How do your two sons feel about their mommy being a Witch?
Dulsky: Honestly, apathetic. They have lived with it their whole lives, so, while I think they have an understanding that not everyone’s mother is a Witch, they don’t really see it as anything special either. My older son is 11, and I think he just realized this past year that not everyone buries apples in their yard for their ancestors on Halloween night. I involve them in circle casting and spell work every so often, but only minimally. I am not raising them to be Witches, as I think everyone should have the right to choose their own spiritual path, but I answer every question they ask, to the best of my ability. If my boys grow up to stand against oppression and be open-minded, tolerant individuals, I will be a happy Mother-Witch.

Can you be a Witch and also religious?
Dulsky: A Witch follows her own spiritual path, and I do not believe religion and Witchcraft are necessarily incompatible. There are a number of religious traditions that condemn Witchcraft, however, and I do not believe a Witch should be forced to hide who she is in order to practice her religion. Importantly, though, Witchcraft is a practice and not a religion; it demands nothing from the practitioner other than what s/he is willing and able to give. There is no concrete dogma or contract to sign. You take what you like and leave what you don’t; this is the way of wild spirituality.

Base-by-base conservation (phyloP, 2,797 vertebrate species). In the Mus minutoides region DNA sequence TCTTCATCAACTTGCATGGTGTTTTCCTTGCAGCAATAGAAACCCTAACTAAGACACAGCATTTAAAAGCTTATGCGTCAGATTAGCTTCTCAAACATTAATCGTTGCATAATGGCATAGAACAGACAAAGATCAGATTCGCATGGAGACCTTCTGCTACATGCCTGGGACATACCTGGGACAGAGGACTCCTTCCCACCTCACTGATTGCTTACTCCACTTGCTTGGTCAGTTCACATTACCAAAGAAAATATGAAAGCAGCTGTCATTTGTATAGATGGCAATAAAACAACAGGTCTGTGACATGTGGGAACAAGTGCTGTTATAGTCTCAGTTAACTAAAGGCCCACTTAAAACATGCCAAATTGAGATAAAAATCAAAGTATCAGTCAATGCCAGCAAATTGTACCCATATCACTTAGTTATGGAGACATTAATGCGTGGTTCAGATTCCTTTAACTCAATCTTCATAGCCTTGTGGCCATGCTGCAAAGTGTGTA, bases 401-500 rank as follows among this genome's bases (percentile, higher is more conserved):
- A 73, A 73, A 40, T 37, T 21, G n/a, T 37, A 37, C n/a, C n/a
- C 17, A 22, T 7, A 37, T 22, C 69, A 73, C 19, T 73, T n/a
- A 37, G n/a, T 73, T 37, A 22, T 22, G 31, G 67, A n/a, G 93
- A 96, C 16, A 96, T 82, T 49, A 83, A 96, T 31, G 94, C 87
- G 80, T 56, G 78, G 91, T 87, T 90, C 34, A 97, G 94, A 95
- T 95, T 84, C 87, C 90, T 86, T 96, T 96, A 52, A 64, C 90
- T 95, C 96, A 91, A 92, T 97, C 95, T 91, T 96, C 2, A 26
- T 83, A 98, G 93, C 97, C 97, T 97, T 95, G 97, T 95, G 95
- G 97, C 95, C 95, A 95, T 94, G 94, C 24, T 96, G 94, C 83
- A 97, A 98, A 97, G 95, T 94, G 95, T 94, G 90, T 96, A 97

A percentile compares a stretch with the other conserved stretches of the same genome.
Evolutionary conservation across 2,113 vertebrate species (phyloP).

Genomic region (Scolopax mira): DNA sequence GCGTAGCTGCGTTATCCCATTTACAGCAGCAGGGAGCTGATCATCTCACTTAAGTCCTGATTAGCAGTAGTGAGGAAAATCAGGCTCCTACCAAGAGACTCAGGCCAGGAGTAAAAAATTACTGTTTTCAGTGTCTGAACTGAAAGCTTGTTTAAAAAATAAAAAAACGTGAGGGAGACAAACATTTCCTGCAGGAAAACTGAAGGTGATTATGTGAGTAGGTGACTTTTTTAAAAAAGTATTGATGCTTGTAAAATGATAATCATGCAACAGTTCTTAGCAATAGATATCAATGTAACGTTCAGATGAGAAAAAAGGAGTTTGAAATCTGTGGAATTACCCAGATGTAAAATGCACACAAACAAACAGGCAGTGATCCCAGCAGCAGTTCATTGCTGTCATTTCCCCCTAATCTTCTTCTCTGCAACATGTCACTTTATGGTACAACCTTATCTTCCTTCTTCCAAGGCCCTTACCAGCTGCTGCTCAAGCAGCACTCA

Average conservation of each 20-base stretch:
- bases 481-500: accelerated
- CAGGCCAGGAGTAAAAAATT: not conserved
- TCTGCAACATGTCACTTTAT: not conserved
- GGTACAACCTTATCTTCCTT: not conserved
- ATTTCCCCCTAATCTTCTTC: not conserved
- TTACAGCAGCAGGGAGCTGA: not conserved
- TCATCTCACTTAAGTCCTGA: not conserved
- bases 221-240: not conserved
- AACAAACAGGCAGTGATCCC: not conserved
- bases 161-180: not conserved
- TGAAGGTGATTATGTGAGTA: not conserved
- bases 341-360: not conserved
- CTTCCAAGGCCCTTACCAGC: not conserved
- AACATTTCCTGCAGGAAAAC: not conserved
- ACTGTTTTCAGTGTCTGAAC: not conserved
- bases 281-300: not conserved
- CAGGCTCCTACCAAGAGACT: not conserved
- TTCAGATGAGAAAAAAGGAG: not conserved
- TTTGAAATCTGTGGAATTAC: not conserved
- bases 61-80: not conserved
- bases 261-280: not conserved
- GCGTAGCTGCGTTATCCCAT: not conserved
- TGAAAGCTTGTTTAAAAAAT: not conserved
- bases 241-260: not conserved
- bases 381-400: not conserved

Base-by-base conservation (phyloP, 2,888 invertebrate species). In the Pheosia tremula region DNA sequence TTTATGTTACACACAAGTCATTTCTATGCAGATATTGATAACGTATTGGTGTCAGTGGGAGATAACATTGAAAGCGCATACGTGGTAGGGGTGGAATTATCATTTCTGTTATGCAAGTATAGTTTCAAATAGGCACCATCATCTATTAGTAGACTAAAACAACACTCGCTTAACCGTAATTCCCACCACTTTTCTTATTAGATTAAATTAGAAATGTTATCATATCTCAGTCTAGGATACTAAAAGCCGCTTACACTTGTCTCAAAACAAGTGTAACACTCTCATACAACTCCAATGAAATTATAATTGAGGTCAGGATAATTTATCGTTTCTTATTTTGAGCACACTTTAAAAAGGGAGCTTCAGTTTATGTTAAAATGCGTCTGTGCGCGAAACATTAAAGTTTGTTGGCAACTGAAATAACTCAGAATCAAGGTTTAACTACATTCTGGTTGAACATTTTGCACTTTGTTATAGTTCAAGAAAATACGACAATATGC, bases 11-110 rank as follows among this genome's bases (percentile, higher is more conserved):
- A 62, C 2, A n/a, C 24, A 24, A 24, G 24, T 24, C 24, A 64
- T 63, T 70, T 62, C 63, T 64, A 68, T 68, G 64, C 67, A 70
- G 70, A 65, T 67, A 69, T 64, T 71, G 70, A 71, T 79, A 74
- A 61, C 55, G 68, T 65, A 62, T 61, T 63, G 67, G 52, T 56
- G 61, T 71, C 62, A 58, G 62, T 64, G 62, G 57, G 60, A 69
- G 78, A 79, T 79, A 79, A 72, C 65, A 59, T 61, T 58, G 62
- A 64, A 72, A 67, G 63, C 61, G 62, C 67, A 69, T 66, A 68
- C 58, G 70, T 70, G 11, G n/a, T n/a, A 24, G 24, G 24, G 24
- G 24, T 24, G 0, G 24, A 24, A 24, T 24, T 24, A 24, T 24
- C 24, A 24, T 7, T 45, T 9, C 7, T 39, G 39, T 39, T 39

How does sexuality and wild woman spirituality intertwine?
Dulsky: A hallmark of wild woman spirituality is the refusal to separate the realm of the soul, that is the connection with nature, sensuality, emotionality, sexuality, and selfhood, from the realm of spirit. A wild woman honors her bodily autonomy and acknowledges she can be a sexually vibrant creature who is also spiritually awake and at one with the world around her.

What is your advice for people who are scared about coming out as a Witch?

Dulsky: My go-to advice is never to come out as a Witch until you are ready and confident enough in your identity that you can face any condemnation. That said, a Witch does not owe anyone her “coming out.” You are not made more Witch by telling the world you are one; it is admitting to yourself you are a Witch that is the real “coming out.”

How does your experience in a coven differ from your experience in a women’s circle?